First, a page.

429 of any property - real, personal, or mixed.
430 M. To establish a budget and make expenditures.
431 N. To adopt a seal and bylaws governing the management and operation of the
432 Interstate Commission.
433 O. To report annually to the legislatures, governors, judiciary, and state councils of the
434 member states concerning the activities of the Interstate Commission during the preceding year.
435 Such reports shall also include any recommendations that may have been adopted by the
436 Interstate Commission.
437 P. To coordinate education, training, and public awareness regarding the compact and
438 its implementation and operation for officials and parents involved in such activity.
439 Q. To establish uniform standards for the reporting, collecting, and exchanging of data.
440 R. To maintain corporate books and records in accordance with the bylaws.
441 S. To perform such functions as may be necessary or appropriate to achieve the
442 purposes of this compact.
443 T. To provide for the uniform collection and sharing of information between and
444 among member states, schools, and military families under this compact.
447 A. The Interstate Commission shall, by a majority of the members present and voting,
448 within 12 months after the first Interstate Commission meeting, adopt bylaws to govern its
449 conduct as may be necessary or appropriate to carry out the purposes of the compact, including,
450 but not limited to:
451 1. establishing the fiscal year of the Interstate Commission;
452 2. establishing an executive committee, and such other committees as may be
454 3. providing for the establishment of committees and for governing any general or
455 specific delegation of authority or function of the Interstate Commission;
456 4. providing reasonable procedures for calling and conducting meetings of the
457 Interstate Commission, and ensuring reasonable notice of each such meeting;
458 5. establishing the titles and responsibilities of the officers and staff of the Interstate
460 6. providing a mechanism for concluding the operations of the Interstate Commission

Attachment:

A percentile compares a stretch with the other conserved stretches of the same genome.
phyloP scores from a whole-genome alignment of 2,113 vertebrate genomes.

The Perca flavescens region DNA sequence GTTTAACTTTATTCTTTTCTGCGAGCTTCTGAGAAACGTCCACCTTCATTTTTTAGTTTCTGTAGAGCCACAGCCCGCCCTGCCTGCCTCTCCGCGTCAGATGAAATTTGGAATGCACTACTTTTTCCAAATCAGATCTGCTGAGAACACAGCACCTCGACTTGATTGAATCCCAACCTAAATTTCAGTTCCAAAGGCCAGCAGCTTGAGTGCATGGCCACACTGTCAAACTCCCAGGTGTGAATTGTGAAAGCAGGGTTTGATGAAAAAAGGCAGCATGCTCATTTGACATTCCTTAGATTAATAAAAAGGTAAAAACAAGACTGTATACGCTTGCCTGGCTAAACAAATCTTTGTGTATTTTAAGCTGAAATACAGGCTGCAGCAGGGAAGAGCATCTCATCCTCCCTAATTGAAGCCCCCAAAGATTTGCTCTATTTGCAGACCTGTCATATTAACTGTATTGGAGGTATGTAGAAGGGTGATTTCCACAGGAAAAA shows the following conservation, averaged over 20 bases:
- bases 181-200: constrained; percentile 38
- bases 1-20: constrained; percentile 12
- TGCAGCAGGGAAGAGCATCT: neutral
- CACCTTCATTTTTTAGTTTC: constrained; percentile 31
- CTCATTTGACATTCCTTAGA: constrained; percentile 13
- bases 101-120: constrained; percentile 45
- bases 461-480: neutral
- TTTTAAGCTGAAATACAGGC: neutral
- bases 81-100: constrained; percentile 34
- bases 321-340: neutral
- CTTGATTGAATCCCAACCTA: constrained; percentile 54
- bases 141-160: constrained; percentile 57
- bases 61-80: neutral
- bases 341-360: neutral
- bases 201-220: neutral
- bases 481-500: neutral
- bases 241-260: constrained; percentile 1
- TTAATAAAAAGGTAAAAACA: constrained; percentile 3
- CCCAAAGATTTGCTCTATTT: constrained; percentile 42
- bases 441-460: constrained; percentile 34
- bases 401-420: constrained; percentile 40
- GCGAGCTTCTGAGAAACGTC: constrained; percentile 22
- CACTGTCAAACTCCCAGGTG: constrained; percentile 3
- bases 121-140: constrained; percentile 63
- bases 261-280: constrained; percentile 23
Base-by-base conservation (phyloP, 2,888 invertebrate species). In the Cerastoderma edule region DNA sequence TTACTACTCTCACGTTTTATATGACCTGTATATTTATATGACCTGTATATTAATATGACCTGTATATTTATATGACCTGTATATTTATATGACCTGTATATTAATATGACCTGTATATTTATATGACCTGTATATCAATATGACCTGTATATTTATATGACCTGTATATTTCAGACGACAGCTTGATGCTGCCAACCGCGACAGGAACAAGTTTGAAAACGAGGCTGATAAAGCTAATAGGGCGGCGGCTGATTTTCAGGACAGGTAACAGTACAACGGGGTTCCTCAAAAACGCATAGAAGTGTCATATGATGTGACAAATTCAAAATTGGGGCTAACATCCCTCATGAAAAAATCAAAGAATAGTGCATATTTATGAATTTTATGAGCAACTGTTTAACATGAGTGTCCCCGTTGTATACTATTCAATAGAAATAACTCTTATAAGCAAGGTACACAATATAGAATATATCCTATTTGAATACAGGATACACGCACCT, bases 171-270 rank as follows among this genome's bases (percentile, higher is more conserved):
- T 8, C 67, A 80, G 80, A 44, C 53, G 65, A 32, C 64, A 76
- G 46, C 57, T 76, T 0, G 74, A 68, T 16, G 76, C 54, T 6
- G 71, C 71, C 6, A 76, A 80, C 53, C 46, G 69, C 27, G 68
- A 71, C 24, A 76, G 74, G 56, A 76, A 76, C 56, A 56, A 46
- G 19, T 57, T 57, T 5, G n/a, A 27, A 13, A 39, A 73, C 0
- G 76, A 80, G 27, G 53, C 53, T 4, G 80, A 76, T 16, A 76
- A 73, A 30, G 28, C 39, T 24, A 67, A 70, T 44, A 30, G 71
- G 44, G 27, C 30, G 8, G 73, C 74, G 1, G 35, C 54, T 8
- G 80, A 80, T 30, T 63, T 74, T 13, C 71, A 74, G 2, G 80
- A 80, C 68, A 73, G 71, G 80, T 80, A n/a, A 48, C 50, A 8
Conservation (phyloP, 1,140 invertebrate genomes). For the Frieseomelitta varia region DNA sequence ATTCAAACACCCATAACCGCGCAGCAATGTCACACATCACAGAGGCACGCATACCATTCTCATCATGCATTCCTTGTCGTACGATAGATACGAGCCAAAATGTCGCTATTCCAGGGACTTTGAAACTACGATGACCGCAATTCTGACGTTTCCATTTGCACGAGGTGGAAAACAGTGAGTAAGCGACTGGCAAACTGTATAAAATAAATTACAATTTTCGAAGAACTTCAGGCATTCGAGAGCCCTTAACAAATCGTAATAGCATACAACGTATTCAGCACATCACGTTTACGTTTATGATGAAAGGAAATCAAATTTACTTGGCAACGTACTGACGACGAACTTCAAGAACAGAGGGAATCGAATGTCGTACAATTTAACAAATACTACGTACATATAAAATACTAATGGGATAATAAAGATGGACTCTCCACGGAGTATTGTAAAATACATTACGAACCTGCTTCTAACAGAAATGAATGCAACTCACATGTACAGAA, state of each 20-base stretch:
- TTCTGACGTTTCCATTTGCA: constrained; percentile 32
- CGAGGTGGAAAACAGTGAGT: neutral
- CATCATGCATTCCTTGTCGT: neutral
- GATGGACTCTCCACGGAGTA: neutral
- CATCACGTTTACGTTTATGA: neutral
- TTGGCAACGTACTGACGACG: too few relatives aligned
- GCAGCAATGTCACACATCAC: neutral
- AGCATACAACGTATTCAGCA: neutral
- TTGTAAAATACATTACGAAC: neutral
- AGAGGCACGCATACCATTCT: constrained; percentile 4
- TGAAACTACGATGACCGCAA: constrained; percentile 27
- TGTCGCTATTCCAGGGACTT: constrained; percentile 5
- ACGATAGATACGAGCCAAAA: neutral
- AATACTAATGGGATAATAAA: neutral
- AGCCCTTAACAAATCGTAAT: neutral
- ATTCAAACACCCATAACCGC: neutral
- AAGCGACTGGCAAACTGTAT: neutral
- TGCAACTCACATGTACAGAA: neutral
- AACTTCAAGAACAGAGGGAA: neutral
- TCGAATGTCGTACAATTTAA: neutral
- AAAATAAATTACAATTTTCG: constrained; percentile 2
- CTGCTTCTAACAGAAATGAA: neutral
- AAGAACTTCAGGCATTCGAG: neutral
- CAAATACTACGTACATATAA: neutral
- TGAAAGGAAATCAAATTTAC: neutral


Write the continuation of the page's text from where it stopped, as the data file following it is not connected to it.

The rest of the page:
461 and the return of surplus funds that may exist upon the termination of the compact after the
462 payment and reserving of all of its debts and obligations; and
463 7. providing "start up" rules for initial administration of the compact.
464 B. The Interstate Commission shall, by a majority of the members, elect annually from
465 among its members a chairperson, a vice-chairperson, and a treasurer, each of whom shall have
466 such authority and duties as may be specified in the bylaws. The chairperson or, in the
467 chairperson's absence or disability, the vice-chairperson, shall preside at all meetings of the
468 Interstate Commission. The officers so elected shall serve without compensation or
469 remuneration from the Interstate Commission; provided that, subject to the availability of
470 budgeted funds, the officers shall be reimbursed for ordinary and necessary costs and expenses
471 incurred by them in the performance of their responsibilities as officers of the Interstate
473 C. Executive Committee, Officers, and Personnel.
474 1. The executive committee shall have such authority and duties as may be set forth in
475 the bylaws, including, but not limited to:
476 a. managing the affairs of the Interstate Commission in a manner consistent with the
477 bylaws and purposes of the Interstate Commission;
478 b. overseeing an organizational structure within, and appropriate procedures for the
479 Interstate Commission to provide for the creation of rules, operating procedures, and
480 administrative and technical support functions; and
481 c. planning, implementing, and coordinating communications and activities with other
482 state, federal, and local government organizations in order to advance the goals of the Interstate